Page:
Starbucks CEO Kevin Johnson has vowed to ensure that incidents like the arrest of two black men in a Philadelphia restaurant never happen again. Calling the solution a "journey," Johnson told CNN's Don Lemon that the first step is to train all of the U.S. staff on how to handle company policy enforcement while focusing on the role that racial bias plays in decision-making.
The company is closing its doors on the afternoon of May 29 to send all employees to a racial bias education training session. Jonathan Greenblatt of the Anti Defamation League (ADL), former U.S. Attorney General Eric Holder, the NAACP's Sherrilyn Ifill, Bryan Stevenson of the Equal Justice Initiative, and Heather McGee, who is the president of Demos, will lead the training. But Twitter has since erupted with criticism of the coffeehouse giant's choice of inviting the ADL.
Women's March co-chair Tamika Mallory posted that the ADL has a history of constantly attacking "black and brown people" and called Starbucks "tone deaf." Mallory said that Starbucks' inclusion of the ADL fails to address the concerns of black people and she stands beside her call to boycott the company.
Freelance journalist Deanna Othman, who identifies as a Muslim, a Palestinian, and an American, tweeted that the ADL is a poor choice to teach racial sensitivity. Othman asserts that the organization "promotes racism against Palestinians."
Many in the Twittersphere point to the ADL's ongoing relationship with police here in the states and abroad. One post highlighted an article on Electronic Intifada by Rania Khalek where she reported on the ADL's decision to honor the St. Louis Metropolitan Police Department (SLMPD) back on July 31, 2015.
The league was to commemorate the 10-year celebration of its Holocaust education program called "Law Enforcement and Society: Lessons of the Holocaust" or LEAS. The honor was bestowed on the SLMPD just days before the one-year anniversary of the officer-involved murder of unarmed teen Mike Brown.Also noted by detractors of Starbucks' plan to train its employees has been the ADL's long-standing practice of sponsoring United States/Israel law enforcement training partnerships. Mondoweiss posted an eight-part thread highlighting the group's anti-Palestinian and anti-Muslim activities and their connection to "police violence against communities of color."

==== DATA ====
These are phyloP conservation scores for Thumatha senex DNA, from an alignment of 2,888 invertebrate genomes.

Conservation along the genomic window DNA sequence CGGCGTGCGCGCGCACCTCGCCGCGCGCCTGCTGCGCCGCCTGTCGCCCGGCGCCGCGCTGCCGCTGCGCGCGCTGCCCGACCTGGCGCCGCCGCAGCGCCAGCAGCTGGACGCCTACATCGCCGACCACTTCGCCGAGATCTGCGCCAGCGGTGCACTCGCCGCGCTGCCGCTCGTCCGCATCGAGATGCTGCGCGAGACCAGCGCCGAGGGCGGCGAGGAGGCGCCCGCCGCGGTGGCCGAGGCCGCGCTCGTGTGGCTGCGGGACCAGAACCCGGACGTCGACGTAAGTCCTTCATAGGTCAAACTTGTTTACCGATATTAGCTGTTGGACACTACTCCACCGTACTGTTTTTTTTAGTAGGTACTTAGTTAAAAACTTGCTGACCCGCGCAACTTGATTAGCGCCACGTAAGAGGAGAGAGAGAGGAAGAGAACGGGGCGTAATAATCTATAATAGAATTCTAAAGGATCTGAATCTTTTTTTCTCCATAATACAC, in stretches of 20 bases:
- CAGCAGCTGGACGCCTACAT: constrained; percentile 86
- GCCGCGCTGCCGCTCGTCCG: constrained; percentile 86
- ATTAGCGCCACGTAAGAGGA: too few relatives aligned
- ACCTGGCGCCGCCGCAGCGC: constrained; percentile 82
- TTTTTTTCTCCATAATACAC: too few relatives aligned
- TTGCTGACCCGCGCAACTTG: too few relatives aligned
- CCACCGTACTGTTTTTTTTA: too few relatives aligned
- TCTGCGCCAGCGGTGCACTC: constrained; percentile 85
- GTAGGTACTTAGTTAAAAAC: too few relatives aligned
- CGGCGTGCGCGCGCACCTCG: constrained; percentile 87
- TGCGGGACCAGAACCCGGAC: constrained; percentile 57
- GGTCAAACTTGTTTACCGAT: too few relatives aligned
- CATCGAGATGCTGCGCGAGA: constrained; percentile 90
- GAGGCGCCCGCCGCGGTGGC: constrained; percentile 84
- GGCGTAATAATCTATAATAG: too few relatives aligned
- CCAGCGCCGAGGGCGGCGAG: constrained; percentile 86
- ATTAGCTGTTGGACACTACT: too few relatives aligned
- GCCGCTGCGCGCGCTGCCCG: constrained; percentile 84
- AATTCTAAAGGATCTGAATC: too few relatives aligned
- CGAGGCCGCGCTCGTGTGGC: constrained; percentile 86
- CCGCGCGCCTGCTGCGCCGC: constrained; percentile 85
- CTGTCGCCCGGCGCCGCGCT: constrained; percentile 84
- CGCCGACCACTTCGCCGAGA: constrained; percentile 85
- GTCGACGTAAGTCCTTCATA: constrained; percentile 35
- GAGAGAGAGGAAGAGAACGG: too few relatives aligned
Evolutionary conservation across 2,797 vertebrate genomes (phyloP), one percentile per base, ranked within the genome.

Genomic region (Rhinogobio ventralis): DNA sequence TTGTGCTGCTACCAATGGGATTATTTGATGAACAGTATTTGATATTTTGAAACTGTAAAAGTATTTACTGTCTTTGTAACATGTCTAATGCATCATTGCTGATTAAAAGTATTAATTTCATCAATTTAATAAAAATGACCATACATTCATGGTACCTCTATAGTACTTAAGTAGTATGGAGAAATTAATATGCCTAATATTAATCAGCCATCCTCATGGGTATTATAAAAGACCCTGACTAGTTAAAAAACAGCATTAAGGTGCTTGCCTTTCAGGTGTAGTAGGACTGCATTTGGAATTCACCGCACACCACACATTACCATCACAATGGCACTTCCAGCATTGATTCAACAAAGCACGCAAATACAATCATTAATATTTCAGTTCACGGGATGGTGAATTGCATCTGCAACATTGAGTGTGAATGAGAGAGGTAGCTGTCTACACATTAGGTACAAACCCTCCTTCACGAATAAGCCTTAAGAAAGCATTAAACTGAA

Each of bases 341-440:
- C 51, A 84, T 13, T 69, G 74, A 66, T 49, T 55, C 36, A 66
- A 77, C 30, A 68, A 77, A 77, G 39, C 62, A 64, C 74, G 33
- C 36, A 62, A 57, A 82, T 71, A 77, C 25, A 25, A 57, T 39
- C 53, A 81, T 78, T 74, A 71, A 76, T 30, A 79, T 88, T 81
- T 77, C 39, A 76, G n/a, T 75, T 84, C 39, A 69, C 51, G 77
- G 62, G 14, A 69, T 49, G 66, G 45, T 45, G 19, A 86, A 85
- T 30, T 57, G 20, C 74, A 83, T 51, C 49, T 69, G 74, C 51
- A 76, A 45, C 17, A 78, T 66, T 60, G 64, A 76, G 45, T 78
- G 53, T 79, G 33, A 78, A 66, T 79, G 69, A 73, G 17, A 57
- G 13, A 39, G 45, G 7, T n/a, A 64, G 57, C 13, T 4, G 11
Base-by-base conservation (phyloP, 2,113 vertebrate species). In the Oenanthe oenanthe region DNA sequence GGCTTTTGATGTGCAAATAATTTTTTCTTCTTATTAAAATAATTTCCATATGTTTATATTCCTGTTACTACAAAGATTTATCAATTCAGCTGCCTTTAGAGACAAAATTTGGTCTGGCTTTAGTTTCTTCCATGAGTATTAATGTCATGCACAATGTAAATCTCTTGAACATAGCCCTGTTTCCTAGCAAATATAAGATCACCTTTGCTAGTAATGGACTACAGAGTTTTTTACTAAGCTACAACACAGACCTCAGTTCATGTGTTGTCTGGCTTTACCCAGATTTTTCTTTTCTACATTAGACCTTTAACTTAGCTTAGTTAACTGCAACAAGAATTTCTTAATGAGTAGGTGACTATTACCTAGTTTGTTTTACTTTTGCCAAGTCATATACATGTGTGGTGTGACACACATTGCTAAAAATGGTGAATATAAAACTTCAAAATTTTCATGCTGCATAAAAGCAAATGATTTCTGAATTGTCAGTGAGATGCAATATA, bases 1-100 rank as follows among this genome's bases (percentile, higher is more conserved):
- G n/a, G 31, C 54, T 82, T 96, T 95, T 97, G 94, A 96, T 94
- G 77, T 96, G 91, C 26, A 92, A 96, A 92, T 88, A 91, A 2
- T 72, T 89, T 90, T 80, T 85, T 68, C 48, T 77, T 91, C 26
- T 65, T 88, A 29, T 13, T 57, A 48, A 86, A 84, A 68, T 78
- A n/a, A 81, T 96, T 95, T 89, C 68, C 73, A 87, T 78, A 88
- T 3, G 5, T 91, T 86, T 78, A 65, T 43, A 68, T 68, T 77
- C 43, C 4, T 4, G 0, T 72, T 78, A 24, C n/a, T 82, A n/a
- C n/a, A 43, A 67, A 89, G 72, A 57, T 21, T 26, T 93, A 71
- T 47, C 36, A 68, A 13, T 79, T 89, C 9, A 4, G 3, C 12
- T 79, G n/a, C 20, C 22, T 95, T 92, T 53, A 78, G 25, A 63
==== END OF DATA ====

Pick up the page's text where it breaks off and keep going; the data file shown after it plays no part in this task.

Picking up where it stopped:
Muslims are weighing in on the debate as well. Florida ACLU board member Ahmed Bedier, who is also the founder of United Voices of America and serves as president of the Human Rights Council of Tampa Bay, tweeted that Starbucks was doing "good damage control." But Bedier also called the ADL Islamophobic and said that its inclusion in the employee training is therefore problematic.In spite of the social media backlash, Johnson's response to the apparently racially-motivated arrests has been hailed as trailblazing. For possibly the first time in history, a CEO got on a plane and flew to the city where an incident involving racial bias occurred and met with the victims. Johnson publicly condemned the Starbucks manager's decision to call the police and she has been since removed from that store.
Johnson has also met with restaurant management, Philadelphia law enforcement, and the city's leadership in an effort to understand what happened and the impact the incident has had on the community.Reputation Management chairman Eric Schiffer told CNBC that Johnson took too long to address the issue of race. However, Schiffer commended the CEO for closing the stores to conduct the training. He believes that Starbucks is sending a strong message to consumers and the greater business community that they "value doing the right thing over earnings and customer cash."